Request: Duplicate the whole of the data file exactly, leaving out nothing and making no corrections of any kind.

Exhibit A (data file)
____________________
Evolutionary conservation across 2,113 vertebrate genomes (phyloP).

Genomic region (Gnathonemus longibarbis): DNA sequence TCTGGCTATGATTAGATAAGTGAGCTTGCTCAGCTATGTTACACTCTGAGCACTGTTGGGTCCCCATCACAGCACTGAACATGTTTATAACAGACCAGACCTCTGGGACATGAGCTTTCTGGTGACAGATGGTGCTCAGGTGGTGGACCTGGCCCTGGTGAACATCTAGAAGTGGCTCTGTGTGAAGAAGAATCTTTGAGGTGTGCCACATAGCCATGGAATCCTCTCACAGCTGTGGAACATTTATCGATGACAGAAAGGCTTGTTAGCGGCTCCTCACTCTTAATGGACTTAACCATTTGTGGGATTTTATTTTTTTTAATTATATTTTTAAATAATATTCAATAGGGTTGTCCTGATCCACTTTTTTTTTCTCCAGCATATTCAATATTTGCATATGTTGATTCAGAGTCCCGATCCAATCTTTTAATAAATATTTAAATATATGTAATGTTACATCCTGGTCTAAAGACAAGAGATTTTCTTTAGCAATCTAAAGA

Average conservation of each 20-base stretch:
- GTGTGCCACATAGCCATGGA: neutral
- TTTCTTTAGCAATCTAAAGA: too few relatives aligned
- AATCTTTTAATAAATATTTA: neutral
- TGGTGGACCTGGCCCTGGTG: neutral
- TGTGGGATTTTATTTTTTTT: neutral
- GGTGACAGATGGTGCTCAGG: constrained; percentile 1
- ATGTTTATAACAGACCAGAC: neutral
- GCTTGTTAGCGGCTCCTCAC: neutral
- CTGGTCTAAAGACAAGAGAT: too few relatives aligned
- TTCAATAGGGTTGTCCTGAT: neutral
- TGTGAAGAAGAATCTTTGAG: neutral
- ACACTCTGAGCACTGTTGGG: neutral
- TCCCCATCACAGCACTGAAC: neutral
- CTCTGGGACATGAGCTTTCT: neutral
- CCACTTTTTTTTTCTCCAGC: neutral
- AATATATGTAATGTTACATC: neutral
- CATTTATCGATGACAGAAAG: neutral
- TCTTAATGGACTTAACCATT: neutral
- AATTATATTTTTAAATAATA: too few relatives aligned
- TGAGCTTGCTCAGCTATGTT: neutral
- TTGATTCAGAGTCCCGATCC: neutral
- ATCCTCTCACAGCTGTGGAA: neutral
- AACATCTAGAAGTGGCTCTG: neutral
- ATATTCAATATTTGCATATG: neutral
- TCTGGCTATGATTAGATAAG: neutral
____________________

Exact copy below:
Evolutionary conservation across 2,113 vertebrate genomes (phyloP).

Genomic region (Gnathonemus longibarbis): DNA sequence TCTGGCTATGATTAGATAAGTGAGCTTGCTCAGCTATGTTACACTCTGAGCACTGTTGGGTCCCCATCACAGCACTGAACATGTTTATAACAGACCAGACCTCTGGGACATGAGCTTTCTGGTGACAGATGGTGCTCAGGTGGTGGACCTGGCCCTGGTGAACATCTAGAAGTGGCTCTGTGTGAAGAAGAATCTTTGAGGTGTGCCACATAGCCATGGAATCCTCTCACAGCTGTGGAACATTTATCGATGACAGAAAGGCTTGTTAGCGGCTCCTCACTCTTAATGGACTTAACCATTTGTGGGATTTTATTTTTTTTAATTATATTTTTAAATAATATTCAATAGGGTTGTCCTGATCCACTTTTTTTTTCTCCAGCATATTCAATATTTGCATATGTTGATTCAGAGTCCCGATCCAATCTTTTAATAAATATTTAAATATATGTAATGTTACATCCTGGTCTAAAGACAAGAGATTTTCTTTAGCAATCTAAAGA

Average conservation of each 20-base stretch:
- GTGTGCCACATAGCCATGGA: neutral
- TTTCTTTAGCAATCTAAAGA: too few relatives aligned
- AATCTTTTAATAAATATTTA: neutral
- TGGTGGACCTGGCCCTGGTG: neutral
- TGTGGGATTTTATTTTTTTT: neutral
- GGTGACAGATGGTGCTCAGG: constrained; percentile 1
- ATGTTTATAACAGACCAGAC: neutral
- GCTTGTTAGCGGCTCCTCAC: neutral
- CTGGTCTAAAGACAAGAGAT: too few relatives aligned
- TTCAATAGGGTTGTCCTGAT: neutral
- TGTGAAGAAGAATCTTTGAG: neutral
- ACACTCTGAGCACTGTTGGG: neutral
- TCCCCATCACAGCACTGAAC: neutral
- CTCTGGGACATGAGCTTTCT: neutral
- CCACTTTTTTTTTCTCCAGC: neutral
- AATATATGTAATGTTACATC: neutral
- CATTTATCGATGACAGAAAG: neutral
- TCTTAATGGACTTAACCATT: neutral
- AATTATATTTTTAAATAATA: too few relatives aligned
- TGAGCTTGCTCAGCTATGTT: neutral
- TTGATTCAGAGTCCCGATCC: neutral
- ATCCTCTCACAGCTGTGGAA: neutral
- AACATCTAGAAGTGGCTCTG: neutral
- ATATTCAATATTTGCATATG: neutral
- TCTGGCTATGATTAGATAAG: neutral